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NCJ Number: 220241 Find in a Library
Title: Police Discourse on Racial Profiling
Journal: Journal of Contemporary Criminal Justice  Volume:23  Issue:3  Dated:August 2007  Pages:239-247
Author(s): Karen S. Glover
Date Published: August 2007
Page Count: 9
Type: Research (Applied/Empirical)
Format: Article
Language: English
Country: United States of America
Annotation: Through in-depth interviews with police officers, this study examined how police account for racial profiling in hopes of a better understanding of racial and ethnic status issues in police-minority relations.
Abstract: The “White boy in a no White boy zone” story line invoked by many of the officers avoids the racial imagery common to contemporary racial profiling discourse. By discussing the racial profiling of a White individual, the minority experience with racial profiling is, in effect, diminished. This analysis supports the work of Bonilla-Silva (2001) (which states that discourse analysis can “uncover the frames, racetalk, and storylines (rhetorical devices) that help lubricate a racial order at a particular historical juncture”), suggesting that rhetorical strategies have developed in the color-blind era to express racialized issues in ways that appear non-racial. As central actors in the phenomenon, the police view is noticeably absent from research on racial profiling. Given the prominence of “color-blind” racial ideology in the face of disparate opinions about the police between minorities and Whites in the United States, police discourse on racial profiling bears examination. This study employed in-depth interviews of 11 patrol officers in the Novad (a fictitious name), Texas Police Department about racial profiling. References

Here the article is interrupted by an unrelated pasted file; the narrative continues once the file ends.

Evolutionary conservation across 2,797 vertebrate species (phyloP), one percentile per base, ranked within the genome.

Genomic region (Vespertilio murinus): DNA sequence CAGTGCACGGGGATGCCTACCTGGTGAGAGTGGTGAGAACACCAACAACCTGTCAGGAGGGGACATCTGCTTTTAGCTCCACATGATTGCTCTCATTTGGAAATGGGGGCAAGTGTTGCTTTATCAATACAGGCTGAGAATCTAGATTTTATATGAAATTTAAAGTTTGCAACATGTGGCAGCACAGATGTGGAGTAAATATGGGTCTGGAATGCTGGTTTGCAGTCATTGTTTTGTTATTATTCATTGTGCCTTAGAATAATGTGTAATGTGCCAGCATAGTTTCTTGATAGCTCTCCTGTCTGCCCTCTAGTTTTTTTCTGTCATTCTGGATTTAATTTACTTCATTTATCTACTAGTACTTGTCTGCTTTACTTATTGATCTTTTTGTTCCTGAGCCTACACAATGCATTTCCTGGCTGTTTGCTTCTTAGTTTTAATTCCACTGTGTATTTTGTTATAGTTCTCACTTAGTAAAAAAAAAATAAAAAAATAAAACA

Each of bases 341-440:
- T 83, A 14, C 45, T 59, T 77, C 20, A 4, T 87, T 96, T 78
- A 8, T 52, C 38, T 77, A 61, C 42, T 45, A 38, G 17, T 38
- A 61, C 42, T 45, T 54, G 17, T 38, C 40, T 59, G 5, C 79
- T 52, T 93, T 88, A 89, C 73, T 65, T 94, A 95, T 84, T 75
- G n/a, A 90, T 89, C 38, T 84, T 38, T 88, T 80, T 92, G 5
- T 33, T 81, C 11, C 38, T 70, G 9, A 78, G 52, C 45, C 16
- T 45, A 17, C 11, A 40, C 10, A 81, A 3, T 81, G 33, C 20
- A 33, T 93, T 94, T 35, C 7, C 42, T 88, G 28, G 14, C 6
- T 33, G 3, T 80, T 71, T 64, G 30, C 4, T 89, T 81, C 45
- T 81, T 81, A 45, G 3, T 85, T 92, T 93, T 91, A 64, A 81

Main Term(s): Police attitudes
Index Term(s): Minority overrepresentation; Police-citizen interactions; Police-minority relations; Race relations; Racial discrimination
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